Pardon my French.
- It isn’t that corporations are destroying public education so they can have the profits for themselves.
- It isn’t that we’re re-segregating our schools in the name of “choice.”
- It isn’t that my value as a teacher will be determined by the whims of a group of adolescents.
What chaps my hide is: [tweet_dis]We’re turning an altruistic calling on a teacher’s life into a selfish, money-grubbing, dog-eat-dog exercise in child abuse.[/tweet_dis]
Instead of encouraging teachers to collaborate with each other for the benefit of ALL our students, our educational “leaders” are putting us into positions where we’ll be enticed to ignore the students who need us the most in favor of cultivating growth from those students who are most likely to flourish anyway.
Teachers should help students grow out of an altruistic concern for their well-being. Most teachers have felt an early calling to devote their lives to the enrichment of our young people. But now:
[tweet_box]Teachers are being prodded to induce student growth for completely selfish reasons: To keep our jobs, or get more money.[/tweet_box]
This sickens me.
In order to break down the teaching profession, ed reformers are setting up teachers to compete against one another.[tweet_dis]Instead of collaborating for all students, we are encouraged to climb over the backs of students and other teachers to achieve success.[/tweet_dis]
What are we doing to our children, our society? I say it is tearing apart the very fabric of our society. We are teaching children that they should either succeed, even at the expense of others, or roll over and play dead because they have no hope.
What does this look like in the corporate world? Consider these stories:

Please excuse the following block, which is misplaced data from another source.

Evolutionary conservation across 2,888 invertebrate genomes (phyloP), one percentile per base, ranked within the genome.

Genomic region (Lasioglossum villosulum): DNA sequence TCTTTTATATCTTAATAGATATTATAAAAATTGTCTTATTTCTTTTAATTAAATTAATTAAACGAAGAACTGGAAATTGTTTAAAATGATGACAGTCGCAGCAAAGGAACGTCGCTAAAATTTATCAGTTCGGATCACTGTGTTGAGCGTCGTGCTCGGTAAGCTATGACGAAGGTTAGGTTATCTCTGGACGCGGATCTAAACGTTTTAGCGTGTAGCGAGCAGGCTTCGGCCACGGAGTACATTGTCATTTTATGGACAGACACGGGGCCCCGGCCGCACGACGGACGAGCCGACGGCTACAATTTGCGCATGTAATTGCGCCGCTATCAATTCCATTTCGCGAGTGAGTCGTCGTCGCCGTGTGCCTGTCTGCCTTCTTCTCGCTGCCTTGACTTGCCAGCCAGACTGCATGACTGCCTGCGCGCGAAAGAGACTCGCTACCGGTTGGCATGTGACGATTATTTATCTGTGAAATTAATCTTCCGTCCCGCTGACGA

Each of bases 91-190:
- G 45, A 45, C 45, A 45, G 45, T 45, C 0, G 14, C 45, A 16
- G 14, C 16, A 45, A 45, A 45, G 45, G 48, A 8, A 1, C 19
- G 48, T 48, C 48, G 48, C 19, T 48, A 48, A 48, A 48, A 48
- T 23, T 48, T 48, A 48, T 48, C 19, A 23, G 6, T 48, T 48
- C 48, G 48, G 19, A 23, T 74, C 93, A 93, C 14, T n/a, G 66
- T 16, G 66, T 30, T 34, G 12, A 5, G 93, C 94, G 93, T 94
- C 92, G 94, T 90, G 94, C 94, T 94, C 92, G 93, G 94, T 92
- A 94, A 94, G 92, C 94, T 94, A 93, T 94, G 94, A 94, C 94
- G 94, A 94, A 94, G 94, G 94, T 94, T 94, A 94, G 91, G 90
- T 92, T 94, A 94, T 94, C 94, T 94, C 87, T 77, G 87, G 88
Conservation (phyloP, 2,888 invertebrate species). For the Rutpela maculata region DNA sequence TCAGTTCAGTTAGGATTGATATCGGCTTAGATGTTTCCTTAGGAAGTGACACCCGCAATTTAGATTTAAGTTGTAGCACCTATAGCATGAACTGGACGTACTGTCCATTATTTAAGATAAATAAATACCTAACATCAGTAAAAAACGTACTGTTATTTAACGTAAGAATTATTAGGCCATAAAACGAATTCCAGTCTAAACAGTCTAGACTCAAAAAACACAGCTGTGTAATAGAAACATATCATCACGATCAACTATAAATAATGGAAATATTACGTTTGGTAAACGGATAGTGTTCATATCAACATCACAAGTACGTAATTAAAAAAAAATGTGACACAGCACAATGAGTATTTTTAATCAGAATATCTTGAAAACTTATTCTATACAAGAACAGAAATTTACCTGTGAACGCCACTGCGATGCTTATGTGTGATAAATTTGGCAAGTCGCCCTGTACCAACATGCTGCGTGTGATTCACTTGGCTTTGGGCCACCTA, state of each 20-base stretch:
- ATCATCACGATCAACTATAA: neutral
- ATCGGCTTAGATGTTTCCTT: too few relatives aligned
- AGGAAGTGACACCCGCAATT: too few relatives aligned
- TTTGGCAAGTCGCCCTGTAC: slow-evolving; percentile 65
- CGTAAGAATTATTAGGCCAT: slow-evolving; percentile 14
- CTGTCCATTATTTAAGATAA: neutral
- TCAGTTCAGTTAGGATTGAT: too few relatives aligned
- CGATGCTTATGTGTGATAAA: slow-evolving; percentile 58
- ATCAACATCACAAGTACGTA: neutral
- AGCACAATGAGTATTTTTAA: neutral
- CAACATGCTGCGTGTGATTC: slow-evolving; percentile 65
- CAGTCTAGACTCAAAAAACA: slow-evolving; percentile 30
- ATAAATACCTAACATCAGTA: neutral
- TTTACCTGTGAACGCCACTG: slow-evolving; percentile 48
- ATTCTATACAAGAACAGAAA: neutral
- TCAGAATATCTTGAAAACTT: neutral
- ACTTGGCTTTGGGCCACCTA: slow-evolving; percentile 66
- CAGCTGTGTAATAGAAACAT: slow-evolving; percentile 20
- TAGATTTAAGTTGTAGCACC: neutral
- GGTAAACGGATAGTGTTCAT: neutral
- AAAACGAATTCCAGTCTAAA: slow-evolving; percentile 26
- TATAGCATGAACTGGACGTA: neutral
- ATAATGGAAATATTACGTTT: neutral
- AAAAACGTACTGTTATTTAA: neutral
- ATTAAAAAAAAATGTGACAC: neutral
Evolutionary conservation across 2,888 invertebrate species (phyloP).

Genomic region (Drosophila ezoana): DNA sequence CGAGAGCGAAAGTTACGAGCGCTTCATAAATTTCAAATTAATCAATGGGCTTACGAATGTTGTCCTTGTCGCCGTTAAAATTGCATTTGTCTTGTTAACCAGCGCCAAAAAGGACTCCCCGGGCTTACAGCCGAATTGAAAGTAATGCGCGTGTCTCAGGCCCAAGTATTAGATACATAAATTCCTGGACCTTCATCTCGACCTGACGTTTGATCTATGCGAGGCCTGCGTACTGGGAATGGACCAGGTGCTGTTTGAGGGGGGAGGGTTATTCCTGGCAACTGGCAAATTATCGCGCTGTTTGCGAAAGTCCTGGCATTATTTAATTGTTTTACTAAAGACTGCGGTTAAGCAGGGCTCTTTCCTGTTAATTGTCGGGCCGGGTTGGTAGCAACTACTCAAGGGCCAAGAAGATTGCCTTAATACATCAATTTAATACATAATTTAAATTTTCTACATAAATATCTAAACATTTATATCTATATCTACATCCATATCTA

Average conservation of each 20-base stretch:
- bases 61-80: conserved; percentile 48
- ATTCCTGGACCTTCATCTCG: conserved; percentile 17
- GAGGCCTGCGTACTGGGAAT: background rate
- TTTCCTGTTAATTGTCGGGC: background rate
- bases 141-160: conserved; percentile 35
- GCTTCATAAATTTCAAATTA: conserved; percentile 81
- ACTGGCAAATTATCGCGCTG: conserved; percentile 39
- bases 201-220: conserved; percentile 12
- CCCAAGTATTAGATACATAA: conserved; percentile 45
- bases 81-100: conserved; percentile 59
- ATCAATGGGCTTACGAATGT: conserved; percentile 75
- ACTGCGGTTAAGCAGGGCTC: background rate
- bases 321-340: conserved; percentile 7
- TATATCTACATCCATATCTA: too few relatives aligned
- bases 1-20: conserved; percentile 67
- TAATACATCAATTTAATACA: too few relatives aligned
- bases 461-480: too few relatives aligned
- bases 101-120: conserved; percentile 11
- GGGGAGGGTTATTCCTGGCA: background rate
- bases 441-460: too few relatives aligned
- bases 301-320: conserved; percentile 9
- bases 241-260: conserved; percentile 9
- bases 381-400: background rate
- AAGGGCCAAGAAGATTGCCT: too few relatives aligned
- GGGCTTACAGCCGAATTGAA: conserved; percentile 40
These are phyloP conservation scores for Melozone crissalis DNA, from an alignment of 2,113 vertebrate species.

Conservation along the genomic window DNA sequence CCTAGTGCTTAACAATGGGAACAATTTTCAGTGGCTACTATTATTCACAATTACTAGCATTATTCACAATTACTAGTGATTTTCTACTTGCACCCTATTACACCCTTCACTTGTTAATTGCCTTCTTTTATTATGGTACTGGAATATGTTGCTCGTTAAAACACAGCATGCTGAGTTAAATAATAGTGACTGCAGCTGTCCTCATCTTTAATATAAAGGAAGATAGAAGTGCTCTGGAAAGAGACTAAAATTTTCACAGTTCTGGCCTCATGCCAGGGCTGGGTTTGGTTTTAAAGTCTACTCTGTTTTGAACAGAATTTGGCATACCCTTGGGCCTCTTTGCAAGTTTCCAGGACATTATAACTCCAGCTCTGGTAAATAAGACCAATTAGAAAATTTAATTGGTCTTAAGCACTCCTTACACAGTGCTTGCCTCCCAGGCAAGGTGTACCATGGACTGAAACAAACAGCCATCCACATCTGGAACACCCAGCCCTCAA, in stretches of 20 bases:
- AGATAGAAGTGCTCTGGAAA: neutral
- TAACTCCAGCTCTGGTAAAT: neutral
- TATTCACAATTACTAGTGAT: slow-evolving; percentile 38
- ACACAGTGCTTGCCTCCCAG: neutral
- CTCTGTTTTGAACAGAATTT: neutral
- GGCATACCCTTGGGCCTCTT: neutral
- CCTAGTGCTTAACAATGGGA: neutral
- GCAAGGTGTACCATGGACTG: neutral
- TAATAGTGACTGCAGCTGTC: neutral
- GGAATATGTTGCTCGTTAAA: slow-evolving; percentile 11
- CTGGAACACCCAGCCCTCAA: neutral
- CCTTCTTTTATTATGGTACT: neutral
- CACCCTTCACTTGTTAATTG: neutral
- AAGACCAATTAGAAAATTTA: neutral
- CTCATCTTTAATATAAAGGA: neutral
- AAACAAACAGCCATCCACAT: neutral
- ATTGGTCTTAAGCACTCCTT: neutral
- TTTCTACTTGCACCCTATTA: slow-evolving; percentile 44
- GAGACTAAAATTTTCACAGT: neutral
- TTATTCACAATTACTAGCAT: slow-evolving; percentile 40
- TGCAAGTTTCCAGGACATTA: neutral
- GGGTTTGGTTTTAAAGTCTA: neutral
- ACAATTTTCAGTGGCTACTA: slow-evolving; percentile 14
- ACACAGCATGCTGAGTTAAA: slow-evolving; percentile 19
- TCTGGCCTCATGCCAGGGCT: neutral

- Kerr-McGee safety and pollution issues
- The fall of Enron
- PG&E’s contamination of ground water in Hinkley
- Deaths of the radium girls
- Chevron contamination of the rainforest
- Nestle encourages lethal baby feeding practices in third-world countries
Instead, we should be modeling how to foster community, how to lend a helping hand to others, how to collaborate with one another. American culture is full of these kinds of stories. Just look at the stories in the newspaper after a natural disaster, or read about how communities come together to help someone who has been hurt, even if that someone is of the four-legged variety.
Yet this is not what we’re teaching in school now.
What are we teaching?
- If you aren’t reading by third grade, you’re a failure.
- If you want to succeed, you must score higher than your friends.
- If you want a job, you have to make sure you’re better than others.
Instead, we should be teaching our students that they all have a purpose, that they all are talented and gifted in different ways. We should be helping all of our students figure out what their talents/gifts are and helping them use those abilities as best they can. We should be teaching our student that they matter. Fellow educator Jennifer Blackshare explains better than I can right now what I’m trying to say.
Now, our “leaders” are wanting to take this system of tying student performance to our teacher education institutions. This will encourage the best institutions to send their students to the richest schools with the fewest needy students. So much for altruism.
If you’d like to tell our leaders NO, send an email to the U.S. Department of Education protesting VAM for teacher education. You can read more about this proposal and submit your comments via Diane Ravitch’s blog here.
I am a secondary English Language Arts teacher, a University of Oklahoma student working on my Master’s of Education in Instructional Leadership and Academic Curriculum with an concentration in English Education, and a NBPTS candidate. I am constantly seeking ways to amplify my students’ voices and choices.